Lockerbie bombing: Judges reject Lockerbie bomber family’s bid to appeal to UK’s highest court

Senior Scottish judges have refused permission for the family of the Lockerbie bomber to take an appeal against his conviction to the UK’s highest court.

The bombing of Pan Am flight 103, travelling from London to New York on December 21 1988, killed 270 people in Britain’s largest terrorist atrocity.

Former Libyan intelligence officer Abdelbaset al-Megrahi was found guilty in 2001 of mass murder and jailed for life with a minimum term of 27 years – the only person convicted of the attack.

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In January, judges at the Court of Appeal in Edinburgh rejected a third appeal against his conviction, which was made by his son.

Lawyers acting for the Megrahi family then sought permission to appeal to the UK Supreme Court, but this was refused by five Scottish judges.

Aamer Anwar, the family’s lawyer, said they will now seek leave to appeal directly to the UK Supreme Court, the final court of appeal for the case.

A written judgment issued on Thursday by Lord Carloway, the Lord Justice General, said the court “has had some difficulty in understanding the exact nature of the challenge”.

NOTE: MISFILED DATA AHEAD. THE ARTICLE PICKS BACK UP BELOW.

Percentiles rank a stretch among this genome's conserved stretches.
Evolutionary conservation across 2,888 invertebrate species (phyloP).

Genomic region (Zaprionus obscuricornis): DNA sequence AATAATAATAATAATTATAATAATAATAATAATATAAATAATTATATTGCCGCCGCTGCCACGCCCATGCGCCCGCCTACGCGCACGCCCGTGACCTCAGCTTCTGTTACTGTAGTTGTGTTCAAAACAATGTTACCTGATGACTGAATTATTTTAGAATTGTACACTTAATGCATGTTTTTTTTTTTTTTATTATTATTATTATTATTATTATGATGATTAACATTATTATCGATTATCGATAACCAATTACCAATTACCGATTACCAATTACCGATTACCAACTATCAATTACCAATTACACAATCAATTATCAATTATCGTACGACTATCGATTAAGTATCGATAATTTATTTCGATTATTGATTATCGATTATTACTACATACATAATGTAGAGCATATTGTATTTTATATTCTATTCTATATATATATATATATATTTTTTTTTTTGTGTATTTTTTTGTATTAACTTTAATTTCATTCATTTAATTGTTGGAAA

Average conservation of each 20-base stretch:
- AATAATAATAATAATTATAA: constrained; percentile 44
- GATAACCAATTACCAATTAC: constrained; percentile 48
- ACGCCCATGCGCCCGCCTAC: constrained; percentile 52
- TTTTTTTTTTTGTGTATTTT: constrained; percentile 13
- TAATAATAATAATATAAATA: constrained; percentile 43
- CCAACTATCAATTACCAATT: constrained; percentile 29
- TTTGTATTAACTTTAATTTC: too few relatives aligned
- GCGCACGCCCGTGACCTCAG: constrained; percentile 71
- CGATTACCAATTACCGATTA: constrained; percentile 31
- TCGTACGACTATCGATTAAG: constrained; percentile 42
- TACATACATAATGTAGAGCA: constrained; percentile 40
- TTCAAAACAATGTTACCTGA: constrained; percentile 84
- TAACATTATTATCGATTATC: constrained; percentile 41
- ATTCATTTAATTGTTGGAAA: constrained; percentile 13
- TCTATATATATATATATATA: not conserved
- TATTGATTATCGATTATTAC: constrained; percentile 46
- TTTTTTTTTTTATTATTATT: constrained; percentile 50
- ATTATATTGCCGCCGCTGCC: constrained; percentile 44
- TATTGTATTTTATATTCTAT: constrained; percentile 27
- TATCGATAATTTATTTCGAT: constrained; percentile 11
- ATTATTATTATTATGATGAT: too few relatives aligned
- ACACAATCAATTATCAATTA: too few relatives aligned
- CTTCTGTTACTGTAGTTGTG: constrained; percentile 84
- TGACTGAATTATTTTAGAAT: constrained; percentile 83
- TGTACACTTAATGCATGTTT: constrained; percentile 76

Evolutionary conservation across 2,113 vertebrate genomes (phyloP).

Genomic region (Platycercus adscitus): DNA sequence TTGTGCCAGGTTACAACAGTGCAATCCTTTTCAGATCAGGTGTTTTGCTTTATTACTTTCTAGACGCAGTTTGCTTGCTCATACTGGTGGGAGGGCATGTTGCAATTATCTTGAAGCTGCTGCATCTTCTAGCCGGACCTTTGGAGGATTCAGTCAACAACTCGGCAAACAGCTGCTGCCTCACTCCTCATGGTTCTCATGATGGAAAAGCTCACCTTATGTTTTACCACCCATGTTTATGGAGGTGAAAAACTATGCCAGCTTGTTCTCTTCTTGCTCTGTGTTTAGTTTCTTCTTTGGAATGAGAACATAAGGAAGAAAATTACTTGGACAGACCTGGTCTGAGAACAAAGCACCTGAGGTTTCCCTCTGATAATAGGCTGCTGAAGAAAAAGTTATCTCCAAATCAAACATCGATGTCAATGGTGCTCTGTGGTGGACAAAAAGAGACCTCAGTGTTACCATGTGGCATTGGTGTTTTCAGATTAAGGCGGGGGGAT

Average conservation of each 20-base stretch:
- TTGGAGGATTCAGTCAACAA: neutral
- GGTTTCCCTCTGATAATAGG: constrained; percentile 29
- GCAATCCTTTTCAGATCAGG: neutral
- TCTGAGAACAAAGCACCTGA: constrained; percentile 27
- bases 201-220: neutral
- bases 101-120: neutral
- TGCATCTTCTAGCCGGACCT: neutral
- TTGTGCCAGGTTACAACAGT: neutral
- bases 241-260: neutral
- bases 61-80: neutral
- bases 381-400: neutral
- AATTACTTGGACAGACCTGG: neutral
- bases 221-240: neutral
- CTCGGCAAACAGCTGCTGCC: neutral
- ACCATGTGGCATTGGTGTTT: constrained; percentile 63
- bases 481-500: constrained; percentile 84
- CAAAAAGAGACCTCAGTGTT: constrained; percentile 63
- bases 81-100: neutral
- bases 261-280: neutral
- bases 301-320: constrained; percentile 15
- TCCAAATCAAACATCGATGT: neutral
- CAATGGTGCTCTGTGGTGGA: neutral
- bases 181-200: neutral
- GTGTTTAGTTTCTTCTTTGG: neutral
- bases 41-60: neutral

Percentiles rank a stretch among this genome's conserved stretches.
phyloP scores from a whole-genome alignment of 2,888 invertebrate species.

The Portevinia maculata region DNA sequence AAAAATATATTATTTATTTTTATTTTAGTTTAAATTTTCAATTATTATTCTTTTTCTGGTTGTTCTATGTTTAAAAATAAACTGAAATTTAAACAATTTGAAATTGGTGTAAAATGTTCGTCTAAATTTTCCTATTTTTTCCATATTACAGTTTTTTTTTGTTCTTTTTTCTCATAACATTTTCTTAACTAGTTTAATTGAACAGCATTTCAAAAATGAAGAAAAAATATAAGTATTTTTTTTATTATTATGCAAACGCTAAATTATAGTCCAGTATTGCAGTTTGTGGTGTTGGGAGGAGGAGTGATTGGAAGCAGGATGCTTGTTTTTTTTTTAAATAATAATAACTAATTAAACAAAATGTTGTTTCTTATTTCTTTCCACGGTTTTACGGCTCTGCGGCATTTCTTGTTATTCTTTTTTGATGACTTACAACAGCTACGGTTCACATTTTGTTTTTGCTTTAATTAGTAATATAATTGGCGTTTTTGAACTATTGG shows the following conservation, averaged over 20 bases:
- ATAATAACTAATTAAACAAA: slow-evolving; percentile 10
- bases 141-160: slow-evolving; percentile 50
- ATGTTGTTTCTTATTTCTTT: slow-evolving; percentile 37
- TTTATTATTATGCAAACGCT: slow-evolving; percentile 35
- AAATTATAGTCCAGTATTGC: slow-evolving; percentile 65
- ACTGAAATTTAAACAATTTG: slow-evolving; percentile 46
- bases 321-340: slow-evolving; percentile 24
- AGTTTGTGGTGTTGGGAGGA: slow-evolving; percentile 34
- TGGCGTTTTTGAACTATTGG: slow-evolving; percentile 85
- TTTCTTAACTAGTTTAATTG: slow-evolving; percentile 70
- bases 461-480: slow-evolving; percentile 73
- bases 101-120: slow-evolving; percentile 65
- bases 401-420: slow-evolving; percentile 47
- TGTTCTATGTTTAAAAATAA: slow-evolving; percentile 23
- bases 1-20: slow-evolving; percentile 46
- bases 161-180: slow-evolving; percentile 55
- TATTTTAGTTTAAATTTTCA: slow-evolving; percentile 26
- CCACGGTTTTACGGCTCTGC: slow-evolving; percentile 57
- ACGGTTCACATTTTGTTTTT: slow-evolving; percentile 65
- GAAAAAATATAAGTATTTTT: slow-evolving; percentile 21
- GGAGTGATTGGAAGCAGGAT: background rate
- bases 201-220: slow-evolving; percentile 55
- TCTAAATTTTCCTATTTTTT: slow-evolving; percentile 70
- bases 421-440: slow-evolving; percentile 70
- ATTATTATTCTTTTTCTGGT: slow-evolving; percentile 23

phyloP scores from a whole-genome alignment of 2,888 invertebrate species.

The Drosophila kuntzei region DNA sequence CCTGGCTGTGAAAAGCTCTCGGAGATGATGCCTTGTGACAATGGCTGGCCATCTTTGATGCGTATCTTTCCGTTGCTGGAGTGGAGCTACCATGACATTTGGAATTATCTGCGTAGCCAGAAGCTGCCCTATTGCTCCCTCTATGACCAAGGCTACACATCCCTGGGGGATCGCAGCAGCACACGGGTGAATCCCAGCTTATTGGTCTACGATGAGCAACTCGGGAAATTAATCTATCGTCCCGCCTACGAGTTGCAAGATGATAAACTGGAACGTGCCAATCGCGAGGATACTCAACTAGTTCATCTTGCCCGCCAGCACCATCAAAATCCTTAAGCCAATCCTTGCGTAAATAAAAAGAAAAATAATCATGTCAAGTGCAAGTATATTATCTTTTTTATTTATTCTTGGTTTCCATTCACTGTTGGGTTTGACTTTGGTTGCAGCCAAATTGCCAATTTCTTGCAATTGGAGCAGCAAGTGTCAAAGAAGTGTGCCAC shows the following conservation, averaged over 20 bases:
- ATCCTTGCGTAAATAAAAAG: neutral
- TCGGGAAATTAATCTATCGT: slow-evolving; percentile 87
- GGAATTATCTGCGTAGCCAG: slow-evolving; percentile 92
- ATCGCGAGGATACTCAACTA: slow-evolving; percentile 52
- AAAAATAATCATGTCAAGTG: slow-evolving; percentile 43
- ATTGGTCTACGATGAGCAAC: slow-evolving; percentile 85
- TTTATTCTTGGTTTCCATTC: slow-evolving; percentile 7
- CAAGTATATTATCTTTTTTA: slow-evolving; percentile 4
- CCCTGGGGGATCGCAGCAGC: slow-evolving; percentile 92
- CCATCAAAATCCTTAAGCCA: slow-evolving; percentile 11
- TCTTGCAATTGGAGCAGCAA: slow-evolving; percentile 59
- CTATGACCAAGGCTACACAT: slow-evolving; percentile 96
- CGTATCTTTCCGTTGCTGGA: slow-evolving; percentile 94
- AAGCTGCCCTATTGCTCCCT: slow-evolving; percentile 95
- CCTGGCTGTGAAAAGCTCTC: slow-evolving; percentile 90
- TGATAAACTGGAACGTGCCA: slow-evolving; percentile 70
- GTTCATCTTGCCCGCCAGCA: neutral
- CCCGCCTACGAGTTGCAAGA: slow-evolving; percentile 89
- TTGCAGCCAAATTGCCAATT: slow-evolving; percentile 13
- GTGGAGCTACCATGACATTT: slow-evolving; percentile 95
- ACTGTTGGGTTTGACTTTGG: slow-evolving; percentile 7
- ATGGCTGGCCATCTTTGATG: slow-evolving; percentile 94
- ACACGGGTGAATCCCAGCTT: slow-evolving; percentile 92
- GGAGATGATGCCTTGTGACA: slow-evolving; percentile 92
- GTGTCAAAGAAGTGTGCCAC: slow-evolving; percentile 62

It said: “Although the case is clearly one of public importance, the proposed grounds of appeal do not raise points of law of general public importance.

The wrecked nose section of the Pan-Am Boeing 747 in Lockerbie, near Dumfries.The wrecked nose section of the Pan-Am Boeing 747 in Lockerbie, near Dumfries.
The wrecked nose section of the Pan-Am Boeing 747 in Lockerbie, near Dumfries.

“The principles of law which the court applied were all well known, settled and largely uncontroversial in the appeal.

“For these reasons, the court refuses permission to appeal to the UK Supreme Court.”

Megrahi was released from prison in 2009 on compassionate grounds while terminally ill with cancer, and died in Libya in 2012.

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The third appeal was lodged after the Scottish Criminal Cases Review Commission (SCCRC) referred the case to the High Court in March 2020, ruling a possible miscarriage of justice may have occurred.

Judges then granted his son, Ali al-Megrahi, permission to proceed with the appeal in relation to the argument “no reasonable jury” could have returned the verdict the court did, and on the grounds of non-disclosure of documents by the Crown.

Appeal court judges in January rejected both grounds of appeal, meaning his conviction stands.

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